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Olympics draw more interest to year-round Snowflex slopes

February 4, 2014 : By Ted Allen/Liberty University News Service

Liberty Mountain Snowflex Centre on the night of the 2013 Dew Games.

As the spirit of the Winter Olympics — which open Friday in Sochi, Russia — captures the attention of the world, aspiring ski and snowboard enthusiasts are finding year-round facilities like the Liberty Mountain Snowflex Centre (LMSC) at Liberty University to be an ideal training ground.

LMSC is the first slope of its kind in North America, but fans of the Winter Games can watch three athletes who have trained on the artificial surface in England compete in Sochi this year, proving that the specially engineered material can help produce Olympic-level athletes.

James Woods shows his skiing skills at the 2009 opening day of Snowflex.
Britain's James "Woodsy" Woods gets some air time off the quarterpipe during the Aug. 29, 2009 opening day ceremonies at Liberty Mountain Snowflex Centre.

James “Woodsy” Woods and Katie Summerhayes, slopestyle skiers who trained on Snowflex at Sheffield Ski Village in England, and Jamie Nicholls, a slopestyle snowboarder who grew up on Halifax’s Snowflex Centre slopes, are medal contenders for the British team. All three visited Lynchburg, along with Snowflex inventor Brian Thomas of Briton Engineering, to demonstrate their skills during LMSC’s opening day ceremonies on Aug. 29, 2009.

Liberty ski and snowboard Head Coach Ryan Leeds said the success of these Olympians is due to their ability to train in all seasons.

“It doesn’t surprise me that they’re already sending a couple skiers and snowboarders to the Olympics,” Leeds said. “That’s a perfect example of what happens to people who dedicate themselves to improving in the sport by riding year-round.”

Drew Sherwood, general manager of LMSC, said Liberty hopes to see one or more of the athletes who train there make the U.S. Olympic team.

“We definitely have some young rising stars that in the next five to 10 years could have a good chance at it,” he said.

Liberty senior skier Tim Steltzer and younger brother Jon Steltzer, a junior, have elevated their performance level by training on Liberty’s slopes. Following his Big Air exhibition win at the United States Collegiate Skiing and Snowboard Association (USCSA) National Championships last March in Sun Valley, Idaho, Tim was invited to compete for the United States in the World University Games in Italy.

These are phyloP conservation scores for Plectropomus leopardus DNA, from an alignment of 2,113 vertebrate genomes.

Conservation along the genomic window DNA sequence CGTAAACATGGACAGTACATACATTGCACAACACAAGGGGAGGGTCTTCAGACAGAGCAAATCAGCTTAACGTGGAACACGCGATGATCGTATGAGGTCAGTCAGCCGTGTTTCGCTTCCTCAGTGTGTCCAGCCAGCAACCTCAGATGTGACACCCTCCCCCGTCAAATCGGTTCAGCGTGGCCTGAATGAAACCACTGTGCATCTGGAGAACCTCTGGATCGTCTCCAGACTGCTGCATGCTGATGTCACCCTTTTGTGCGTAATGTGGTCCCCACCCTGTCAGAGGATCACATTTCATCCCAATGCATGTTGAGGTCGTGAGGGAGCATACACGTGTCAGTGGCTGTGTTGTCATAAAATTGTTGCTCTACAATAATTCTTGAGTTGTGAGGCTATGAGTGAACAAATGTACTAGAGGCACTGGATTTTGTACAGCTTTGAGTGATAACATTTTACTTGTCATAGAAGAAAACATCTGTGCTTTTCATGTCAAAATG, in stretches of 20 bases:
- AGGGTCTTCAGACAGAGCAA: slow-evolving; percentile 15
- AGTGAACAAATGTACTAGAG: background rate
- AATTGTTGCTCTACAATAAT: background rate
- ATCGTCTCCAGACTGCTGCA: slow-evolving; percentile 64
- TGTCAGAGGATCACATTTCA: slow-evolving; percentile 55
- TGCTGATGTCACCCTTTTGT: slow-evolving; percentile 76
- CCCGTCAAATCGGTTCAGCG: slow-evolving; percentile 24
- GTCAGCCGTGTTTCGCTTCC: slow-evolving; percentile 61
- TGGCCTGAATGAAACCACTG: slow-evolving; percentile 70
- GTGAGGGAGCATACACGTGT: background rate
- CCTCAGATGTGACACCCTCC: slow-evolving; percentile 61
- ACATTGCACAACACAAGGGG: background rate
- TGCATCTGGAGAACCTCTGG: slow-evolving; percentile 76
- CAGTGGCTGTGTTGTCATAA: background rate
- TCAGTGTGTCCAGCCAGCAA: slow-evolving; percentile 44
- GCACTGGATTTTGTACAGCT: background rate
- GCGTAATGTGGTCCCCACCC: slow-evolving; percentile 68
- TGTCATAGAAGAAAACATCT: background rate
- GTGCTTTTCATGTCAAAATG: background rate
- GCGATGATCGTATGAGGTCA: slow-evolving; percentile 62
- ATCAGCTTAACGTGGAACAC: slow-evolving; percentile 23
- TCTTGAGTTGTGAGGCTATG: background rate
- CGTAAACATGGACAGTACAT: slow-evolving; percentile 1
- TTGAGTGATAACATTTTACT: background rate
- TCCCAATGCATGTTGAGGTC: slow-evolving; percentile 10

At last year’s USCSA Nationals, Liberty’s men’s snowboard team finished fourth, and junior snowboarder Eden Jones took fourth individually in women’s slopestyle.

Leeds said his riders have an edge over other teams in the Southeast Conference because Snowflex gives them a more reliable place to train, and to try extreme stunts without as great a risk of injury.

Jaime Nicholls grabs some air on his snowboard at Liberty Mounain Snowflex Centre.
Jaime Nicholls, another Winter Olympic medal contender from Britain, also appeared on opening day on Liberty's slopes.

“The surface doesn’t hurt as much when you fall so it allows us to really push the level of progression more than you would probably be allowed to on snow,” Leeds said. “Because Snowflex lets you build in so much repetition, once you get past the mental block of the fear of falling, the fundamentals of every trick you do just fall into place and it usually is a really easy transition (to snow). Everything starts to click because you’ve already developed that muscle memory on Snowflex.”

Ski and snowboard jumpers can practice their aerial stunts with even softer landings on an Aerial Awareness Trampoline, located beside Snowflex’s beginner slope in front of the Barrick-Falwell Lodge.

Sherwood anticipates a rush of Olympic hopefuls testing Liberty’s slopes in the coming weeks, and returning in the ensuing months after area ski resorts have closed for the spring.

“Last Winter Olympics (2010 in Vancouver), we saw a boost of numbers from people watching (ski and snowboard events) on their TVs and wanting to try it themselves,” Sherwood said. “Hopefully that happens again. Our numbers are up from the previous year, so we want to keep with that trend.”

Interested participants can take ski and snowboard lessons at Snowflex through the LMSC Ski School and develop their prowess in the sport through Next Level Summer Camps.

Winter sports enthusiasts can also practice figure skating at the LaHaye Ice Center, which will host an Intercollegiate Competition from Feb. 28 to March 2. LaHaye holds Learn to Skate classes and Summer Camps for both figure skaters and ice hockey players. Others seeking to sharpen their skills for the Summer X Games can bring their boards to the Liberty Mountain Skate Park in nearby Candlers Station Shopping Center.

Spectators can witness members of Liberty’s ski and snowboard team execute their tricks at the LaHaye Rail Jam, Feb. 22 during College For A Weekend, behind the LaHaye Ice Center. Then on April 25-26, LMSC will host the Snowflex Games, formerly called the Dew Games, with amateur and professionals competing for $15,000 in prize money.